[Authorial disclaimer: I was requested by the editor to write this specific article. Any irrelevance to Doctor Who which it may therefore display is entirely his fault!]
by Clair Nightingale
An account of Manic Street Preachers fandom by one who (in the grand tradition of fandom) Woz There.
"This is the last tour I'm ever following." - a Manics fan 1992
"I'm never going to follow a whole tour again." - another Manics fan 1994.
"There's just no point in going to Norwich and Leicester if it's going to be like this." - a third Manics fan, 1996.
"Weirdos." - a Manic member on the Manics fans, 1997.
The Manics have a song called 'StayBeautiful'. It's an essential part of their live set. At one point the lyrics go 'Why don't you just [loud guitary bit]'. Over the guitary bit, the audience shouts 'FUCK OFF!' in tones of gleeful adulation.
In the early days of the band, this didn't happen. Most of the audience either stared stonily, repeatedly yelled 'Fuck off' for real, or occasionally threw bottles. Only a small section of the crowd - the fanbase - knew the moves. Like most (sub)cult(ure)s, Manics fandom started as a small, fanatical group of people who Understood, and used that shared experience to define themselves against a hostile universe.
The really wonderful thing about it was, it consisted almost entirely of teenage girls. OK, so does Boyzone's fanbase. But Boyzone don't bomb their record sleeves with quotes from writers from Philip Larkin to Nik Cohn, wear dresses onstage, urge their audience to get a good education and say things like 'we are the suicide of the non-generation'. When asked by the indie-boy music press, they said they were 'honoured' that many of their fans were teenage girls.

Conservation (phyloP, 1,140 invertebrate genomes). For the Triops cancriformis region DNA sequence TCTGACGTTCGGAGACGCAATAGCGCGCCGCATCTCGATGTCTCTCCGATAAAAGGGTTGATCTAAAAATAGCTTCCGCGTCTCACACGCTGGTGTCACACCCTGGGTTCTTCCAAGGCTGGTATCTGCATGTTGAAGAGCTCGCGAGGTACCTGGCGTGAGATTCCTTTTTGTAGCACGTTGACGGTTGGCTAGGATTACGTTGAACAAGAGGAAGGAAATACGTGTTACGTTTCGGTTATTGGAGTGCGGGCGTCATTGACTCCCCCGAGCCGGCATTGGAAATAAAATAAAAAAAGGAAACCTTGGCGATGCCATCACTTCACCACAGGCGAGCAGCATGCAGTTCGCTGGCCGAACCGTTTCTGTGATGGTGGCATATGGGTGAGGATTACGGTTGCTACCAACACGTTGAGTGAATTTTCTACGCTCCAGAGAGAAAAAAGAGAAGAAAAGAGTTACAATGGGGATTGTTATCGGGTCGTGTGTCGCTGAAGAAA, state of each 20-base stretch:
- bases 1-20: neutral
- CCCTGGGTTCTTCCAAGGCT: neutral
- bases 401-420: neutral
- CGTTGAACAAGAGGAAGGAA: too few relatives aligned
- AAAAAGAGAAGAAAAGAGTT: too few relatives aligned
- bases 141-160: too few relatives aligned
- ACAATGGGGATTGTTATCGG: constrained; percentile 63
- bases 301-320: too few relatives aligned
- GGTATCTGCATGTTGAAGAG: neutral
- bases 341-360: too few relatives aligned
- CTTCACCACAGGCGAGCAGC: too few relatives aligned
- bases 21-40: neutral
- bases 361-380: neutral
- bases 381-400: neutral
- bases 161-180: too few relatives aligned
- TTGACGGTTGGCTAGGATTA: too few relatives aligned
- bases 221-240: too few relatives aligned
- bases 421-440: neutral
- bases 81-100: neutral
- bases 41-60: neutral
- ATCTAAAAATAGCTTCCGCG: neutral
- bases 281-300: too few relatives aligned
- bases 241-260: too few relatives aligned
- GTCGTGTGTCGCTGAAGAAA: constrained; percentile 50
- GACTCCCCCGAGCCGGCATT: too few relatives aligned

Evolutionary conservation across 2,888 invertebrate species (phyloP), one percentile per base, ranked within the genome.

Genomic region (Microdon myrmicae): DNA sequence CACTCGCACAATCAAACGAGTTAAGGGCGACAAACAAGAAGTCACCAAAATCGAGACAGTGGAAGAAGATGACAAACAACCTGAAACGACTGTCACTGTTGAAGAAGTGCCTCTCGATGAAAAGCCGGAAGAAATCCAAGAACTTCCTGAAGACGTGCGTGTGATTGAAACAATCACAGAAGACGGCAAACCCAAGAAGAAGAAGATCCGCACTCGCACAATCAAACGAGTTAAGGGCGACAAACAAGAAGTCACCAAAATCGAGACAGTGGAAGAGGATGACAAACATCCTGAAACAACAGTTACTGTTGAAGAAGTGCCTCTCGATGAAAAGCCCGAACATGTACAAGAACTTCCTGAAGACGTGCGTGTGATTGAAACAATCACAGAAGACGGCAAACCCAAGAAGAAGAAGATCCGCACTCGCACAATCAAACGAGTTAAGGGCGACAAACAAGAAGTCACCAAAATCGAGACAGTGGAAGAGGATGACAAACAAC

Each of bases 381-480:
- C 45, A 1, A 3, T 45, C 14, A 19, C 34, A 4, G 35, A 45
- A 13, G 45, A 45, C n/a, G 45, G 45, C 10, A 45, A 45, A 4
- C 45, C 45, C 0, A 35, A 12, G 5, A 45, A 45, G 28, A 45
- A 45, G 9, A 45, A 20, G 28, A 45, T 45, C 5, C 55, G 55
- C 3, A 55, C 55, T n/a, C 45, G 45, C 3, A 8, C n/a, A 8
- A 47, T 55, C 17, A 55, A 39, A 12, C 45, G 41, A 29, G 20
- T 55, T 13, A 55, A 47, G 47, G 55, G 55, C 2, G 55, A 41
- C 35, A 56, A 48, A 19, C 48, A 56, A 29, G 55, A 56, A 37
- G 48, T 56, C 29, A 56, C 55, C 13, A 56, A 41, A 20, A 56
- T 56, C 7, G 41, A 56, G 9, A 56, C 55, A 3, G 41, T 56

And would you know it, at first they actually were honoured. They replied to letters. After gigs they engaged in long discussions with us about anything and everything from Irish politics to whether cats are better than dogs. I once wrote a little satirical verse about their touring arrangements: it was included in the tour itinerary and according to the tour manager the band laughed their heads off, something which I wished I'd seen. They actually thought their fans were human.